Established and emerging prebiotics and their effects on the gut microflora
Drakoularakou, A., McCartney, A., Rastall, R. and Gibson, G.R. (2004) Established and emerging prebiotics and their effects on the gut microflora. Agro Food Industry Hi-Tech, 15 (5). pp. 18-20. ISSN 1722-6996
Full text not archived in this repository.
The use of probiotics combined with prebiotics (synbiotics) has been proved to be more and more interesting in the market of functional foods. The use of probiotics alone has a long history whereas the concept of prebiotics is rather new, introduced by Gibson & Roberfroid(1). Efficient prebiotics are considered the compounds that are not digested and selectively promote the growth of beneficial microorganisms (such as lactobacilli and bifidobacteria) in the colon. Some established prebiotics that are currently used in the European market are fructooligosaccharides (FOS), galactooligosaccharides (GOS) and inulin. However, there are more compounds considered as "emerging prebiotics" which have not been established yet, but there is a need of further investigation on them. Some of them are oligomers of soya & xylan, isomalto-oligosaccharides (IMO), polydextrose and possibly some oligosaccharides in honey. There is still an incomplete picture of their fermentation properties but according to the studies performed till now, it is quite possible that these molecules might have the same or more desirable properties than the established ones. In this review, the effects of the established and emerging prebiotics on the gut microflora are presented, based on in vitro and in vivo studies (healthy volunteers).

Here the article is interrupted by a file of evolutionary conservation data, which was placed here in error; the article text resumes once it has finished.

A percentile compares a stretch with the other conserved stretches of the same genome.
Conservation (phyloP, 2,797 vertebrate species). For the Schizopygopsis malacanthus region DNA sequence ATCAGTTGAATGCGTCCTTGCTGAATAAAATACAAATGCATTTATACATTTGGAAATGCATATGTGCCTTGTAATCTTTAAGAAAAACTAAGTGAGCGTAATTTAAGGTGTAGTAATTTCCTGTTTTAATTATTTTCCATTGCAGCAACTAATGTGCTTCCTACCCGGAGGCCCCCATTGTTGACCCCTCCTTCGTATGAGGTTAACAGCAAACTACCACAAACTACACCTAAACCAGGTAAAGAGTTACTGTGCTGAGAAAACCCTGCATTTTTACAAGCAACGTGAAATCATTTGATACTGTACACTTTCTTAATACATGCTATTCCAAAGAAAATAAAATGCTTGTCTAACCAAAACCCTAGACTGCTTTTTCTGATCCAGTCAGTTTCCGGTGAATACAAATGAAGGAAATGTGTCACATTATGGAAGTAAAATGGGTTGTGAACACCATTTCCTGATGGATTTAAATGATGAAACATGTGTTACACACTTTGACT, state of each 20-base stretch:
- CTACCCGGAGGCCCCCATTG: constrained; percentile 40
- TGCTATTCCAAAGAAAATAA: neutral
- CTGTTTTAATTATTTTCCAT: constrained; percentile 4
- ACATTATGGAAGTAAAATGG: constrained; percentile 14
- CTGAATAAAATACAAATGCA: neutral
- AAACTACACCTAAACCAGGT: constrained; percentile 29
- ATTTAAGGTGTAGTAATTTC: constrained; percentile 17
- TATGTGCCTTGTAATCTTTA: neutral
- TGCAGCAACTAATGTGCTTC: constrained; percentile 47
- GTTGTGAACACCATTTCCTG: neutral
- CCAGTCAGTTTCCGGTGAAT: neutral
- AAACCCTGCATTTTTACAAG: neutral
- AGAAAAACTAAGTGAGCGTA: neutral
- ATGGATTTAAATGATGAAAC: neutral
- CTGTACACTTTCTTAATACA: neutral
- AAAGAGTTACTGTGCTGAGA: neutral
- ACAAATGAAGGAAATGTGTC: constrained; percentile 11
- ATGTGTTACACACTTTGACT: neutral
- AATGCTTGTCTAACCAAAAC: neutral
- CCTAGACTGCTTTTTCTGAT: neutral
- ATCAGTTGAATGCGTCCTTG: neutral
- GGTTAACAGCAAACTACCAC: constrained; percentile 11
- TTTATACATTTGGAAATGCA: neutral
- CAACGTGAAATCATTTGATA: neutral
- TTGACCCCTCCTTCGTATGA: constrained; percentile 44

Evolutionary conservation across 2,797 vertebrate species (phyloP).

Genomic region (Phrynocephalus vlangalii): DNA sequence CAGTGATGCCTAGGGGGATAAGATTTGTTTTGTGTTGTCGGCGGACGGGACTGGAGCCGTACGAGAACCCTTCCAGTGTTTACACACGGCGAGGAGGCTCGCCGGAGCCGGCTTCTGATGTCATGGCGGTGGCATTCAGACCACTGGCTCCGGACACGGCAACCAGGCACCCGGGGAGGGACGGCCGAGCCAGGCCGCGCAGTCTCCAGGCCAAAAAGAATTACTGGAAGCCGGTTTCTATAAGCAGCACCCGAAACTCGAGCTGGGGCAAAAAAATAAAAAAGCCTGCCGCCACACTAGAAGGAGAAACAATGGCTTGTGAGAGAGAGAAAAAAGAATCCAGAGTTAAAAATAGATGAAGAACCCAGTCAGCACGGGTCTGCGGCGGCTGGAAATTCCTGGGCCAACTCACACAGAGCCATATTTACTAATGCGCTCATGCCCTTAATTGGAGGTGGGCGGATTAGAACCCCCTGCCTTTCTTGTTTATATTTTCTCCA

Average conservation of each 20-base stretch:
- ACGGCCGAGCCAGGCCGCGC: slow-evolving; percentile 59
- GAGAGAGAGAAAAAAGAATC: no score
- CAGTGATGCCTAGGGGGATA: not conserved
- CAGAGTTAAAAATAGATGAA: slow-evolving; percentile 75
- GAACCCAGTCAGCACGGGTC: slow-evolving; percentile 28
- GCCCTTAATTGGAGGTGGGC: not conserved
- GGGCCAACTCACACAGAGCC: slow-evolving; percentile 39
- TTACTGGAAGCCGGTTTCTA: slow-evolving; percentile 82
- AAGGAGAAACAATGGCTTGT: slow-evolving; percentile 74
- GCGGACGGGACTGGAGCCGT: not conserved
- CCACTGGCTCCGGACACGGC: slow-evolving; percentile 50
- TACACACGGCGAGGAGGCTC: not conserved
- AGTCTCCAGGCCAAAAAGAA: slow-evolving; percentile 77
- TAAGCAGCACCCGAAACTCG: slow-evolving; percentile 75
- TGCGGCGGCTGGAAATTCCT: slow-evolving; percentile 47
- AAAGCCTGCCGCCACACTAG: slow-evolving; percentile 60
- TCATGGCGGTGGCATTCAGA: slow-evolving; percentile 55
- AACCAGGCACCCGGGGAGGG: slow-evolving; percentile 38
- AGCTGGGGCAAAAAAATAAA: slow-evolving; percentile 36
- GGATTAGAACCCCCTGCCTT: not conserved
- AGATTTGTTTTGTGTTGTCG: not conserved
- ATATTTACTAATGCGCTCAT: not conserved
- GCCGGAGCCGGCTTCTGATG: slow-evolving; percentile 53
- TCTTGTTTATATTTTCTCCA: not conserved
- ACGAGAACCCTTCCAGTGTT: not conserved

Centaur Editors: Update this record